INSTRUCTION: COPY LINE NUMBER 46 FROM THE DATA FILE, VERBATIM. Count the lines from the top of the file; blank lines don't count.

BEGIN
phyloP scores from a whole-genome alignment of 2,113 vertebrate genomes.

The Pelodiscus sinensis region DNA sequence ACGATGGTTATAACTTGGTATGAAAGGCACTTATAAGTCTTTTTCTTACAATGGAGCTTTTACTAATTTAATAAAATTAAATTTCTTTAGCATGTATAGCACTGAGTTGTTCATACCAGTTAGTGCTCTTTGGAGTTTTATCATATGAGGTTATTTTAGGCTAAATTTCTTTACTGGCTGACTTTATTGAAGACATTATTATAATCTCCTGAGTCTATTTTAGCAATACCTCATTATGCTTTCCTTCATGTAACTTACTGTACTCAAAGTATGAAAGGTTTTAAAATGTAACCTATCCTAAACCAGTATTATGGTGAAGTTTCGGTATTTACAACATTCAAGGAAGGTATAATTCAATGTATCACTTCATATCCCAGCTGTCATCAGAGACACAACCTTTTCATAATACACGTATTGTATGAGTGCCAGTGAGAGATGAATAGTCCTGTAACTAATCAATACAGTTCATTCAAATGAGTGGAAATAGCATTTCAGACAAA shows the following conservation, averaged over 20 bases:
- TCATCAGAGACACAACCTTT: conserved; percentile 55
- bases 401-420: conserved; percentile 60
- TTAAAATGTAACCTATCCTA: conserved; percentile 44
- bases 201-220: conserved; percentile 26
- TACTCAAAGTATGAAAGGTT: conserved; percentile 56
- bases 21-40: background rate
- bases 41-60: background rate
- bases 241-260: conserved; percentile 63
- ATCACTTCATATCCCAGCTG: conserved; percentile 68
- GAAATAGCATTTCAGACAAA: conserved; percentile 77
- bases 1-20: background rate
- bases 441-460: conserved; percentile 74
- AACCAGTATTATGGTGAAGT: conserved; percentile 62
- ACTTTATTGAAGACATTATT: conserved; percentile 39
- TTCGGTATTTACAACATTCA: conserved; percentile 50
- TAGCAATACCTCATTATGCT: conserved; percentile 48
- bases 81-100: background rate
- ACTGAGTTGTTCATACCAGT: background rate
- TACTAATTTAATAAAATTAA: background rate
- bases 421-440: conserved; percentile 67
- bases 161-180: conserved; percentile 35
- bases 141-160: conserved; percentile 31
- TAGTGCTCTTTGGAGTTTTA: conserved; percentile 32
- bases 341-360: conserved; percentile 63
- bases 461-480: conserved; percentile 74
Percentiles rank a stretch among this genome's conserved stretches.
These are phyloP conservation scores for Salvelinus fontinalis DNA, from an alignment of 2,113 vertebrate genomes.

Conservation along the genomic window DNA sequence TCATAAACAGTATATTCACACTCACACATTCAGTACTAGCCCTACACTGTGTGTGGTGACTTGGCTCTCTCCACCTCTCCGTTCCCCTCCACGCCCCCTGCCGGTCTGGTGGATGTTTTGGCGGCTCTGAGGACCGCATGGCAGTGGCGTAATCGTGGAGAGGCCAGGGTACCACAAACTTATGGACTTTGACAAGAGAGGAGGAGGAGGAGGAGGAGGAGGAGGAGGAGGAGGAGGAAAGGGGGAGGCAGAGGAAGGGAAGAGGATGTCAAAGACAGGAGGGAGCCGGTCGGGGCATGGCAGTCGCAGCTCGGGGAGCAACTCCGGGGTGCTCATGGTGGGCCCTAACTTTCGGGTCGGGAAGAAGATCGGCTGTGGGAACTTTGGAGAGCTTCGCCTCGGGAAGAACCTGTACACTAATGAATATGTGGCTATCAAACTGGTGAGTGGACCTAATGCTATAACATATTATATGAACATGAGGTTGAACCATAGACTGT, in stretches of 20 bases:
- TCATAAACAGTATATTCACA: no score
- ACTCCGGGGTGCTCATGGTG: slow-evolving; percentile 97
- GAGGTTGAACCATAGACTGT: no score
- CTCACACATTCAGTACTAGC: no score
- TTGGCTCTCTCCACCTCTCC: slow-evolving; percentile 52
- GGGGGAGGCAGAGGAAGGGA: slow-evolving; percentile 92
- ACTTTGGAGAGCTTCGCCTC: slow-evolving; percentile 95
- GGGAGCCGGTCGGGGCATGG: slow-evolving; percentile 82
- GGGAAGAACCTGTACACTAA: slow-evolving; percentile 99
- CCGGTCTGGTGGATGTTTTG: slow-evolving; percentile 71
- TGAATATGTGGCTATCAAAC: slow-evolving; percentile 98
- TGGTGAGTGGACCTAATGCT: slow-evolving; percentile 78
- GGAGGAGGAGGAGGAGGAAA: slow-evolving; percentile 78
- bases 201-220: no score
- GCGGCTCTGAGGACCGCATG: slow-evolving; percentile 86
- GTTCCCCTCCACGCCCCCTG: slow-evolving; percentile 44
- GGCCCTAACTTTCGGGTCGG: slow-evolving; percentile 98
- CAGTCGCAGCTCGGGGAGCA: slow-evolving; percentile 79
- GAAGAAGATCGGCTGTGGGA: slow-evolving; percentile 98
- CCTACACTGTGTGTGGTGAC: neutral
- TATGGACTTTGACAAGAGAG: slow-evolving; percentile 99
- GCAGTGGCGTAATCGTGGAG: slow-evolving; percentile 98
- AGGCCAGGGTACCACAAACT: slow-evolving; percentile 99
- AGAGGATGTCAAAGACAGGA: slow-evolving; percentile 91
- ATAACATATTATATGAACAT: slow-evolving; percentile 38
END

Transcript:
- GTTCCCCTCCACGCCCCCTG: slow-evolving; percentile 44